The Government has been working to make the planning system simpler to understand and more responsive to development opportunities, rather than potentially acting as a barrier.
This page highlights some of these key changes that have taken place to the planning system and provides links to other websites where you can find out more information on particular issues. The topics covered on this webpage include:
The Localism Act aims to take power from central government and hands it back to local authorities and communities - giving people at the local level freedom and flexibility to achieve their own ambitions for their areas.
The Localism Bill was given Royal Assent on 15th November 2011. From this date it became a formal Act – the Localism Act.
In summary, the Localism Act seeks to:
The Localism Act is being taken forward through detailed Regulations and the National Planning Policy Framework (NPPF) which put in place the detailed guidance and procedures in support of these changes within the planning system, such as the Duty to Cooperate and Neighbourhood Planning. Some of these changes are covered in the NPPF section below.
The Government published the National Planning Policy Framework or ‘NPPF’ on 27th March 2012. This is a key part of Government reforms to make the planning system less complex and more accessible, to protect the environment and to promote sustainable growth.
The NPPF replaces previous national guidance contained in 44 separate Planning Policy Guidance (PPG’s) and Planning Policy Statements (PPS’s). The supporting good practice guidance is still in place but is being reviewed by government
At the heart of the new NPPF is the key phrase 'presumption in favour of sustainable development'. This means that development should not be prevented, provided that it is sustainable and does not affect vital local environmental protections.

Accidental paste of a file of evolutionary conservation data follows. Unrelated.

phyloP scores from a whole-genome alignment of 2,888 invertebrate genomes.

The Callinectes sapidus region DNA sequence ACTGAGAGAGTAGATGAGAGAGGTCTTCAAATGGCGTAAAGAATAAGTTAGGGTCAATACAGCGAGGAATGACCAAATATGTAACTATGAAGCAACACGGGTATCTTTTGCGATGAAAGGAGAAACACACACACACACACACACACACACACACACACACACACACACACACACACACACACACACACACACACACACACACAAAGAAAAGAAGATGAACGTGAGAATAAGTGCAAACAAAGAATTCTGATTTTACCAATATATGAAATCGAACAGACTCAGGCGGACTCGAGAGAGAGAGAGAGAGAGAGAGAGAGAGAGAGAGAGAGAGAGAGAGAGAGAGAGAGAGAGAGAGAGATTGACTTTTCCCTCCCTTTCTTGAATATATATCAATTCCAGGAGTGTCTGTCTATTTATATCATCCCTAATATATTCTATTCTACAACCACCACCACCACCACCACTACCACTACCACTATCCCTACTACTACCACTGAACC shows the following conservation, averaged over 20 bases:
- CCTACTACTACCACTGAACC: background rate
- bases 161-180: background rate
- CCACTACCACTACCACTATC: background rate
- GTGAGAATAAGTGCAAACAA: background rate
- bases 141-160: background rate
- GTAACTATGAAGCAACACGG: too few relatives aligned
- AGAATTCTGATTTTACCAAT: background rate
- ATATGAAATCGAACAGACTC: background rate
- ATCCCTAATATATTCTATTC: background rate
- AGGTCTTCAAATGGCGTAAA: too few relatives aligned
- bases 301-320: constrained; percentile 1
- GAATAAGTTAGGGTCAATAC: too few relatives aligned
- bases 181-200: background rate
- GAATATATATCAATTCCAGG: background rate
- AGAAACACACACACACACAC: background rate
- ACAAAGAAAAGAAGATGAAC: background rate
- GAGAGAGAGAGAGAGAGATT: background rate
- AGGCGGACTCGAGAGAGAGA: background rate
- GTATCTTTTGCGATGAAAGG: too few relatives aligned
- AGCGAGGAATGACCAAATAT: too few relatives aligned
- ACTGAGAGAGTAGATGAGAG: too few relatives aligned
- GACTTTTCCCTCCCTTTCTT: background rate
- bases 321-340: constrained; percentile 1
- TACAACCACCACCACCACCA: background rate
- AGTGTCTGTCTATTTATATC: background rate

The Government believes that sustainable development can play three critical roles in England:
The NPPF makes clear that the need for local authorities to have in place up to date development plans for their district. Development plans are now known as a ‘Local Plan’ which will from now on be the term used to describe the family of documents previously called the Local Development Framework (LDF).
Since the RUDP was adopted in 2005, there have been many changes in planning policy. Until the Local Plan (formerly known as the LDF) Core Strategy and other development plan documents are adopted the RUDP remains as the statutory development plan for the Bradford District.
The National Planning Policy Framework (2012) is now a material consideration in the determination of all planning applications.
In terms of the Local Plan (formally known as the LDF), and in particular the Core Strategy, the Council must take account of the NPPF in the plans that it is preparing to ensure that they are in accordance with national planning policies. The next stage of the Core Strategy, the Publication Draft, will take account of these changes.
If you would like further information about any of these changes or would like to get in touch, please email email@example.com
Page last updated: July 2013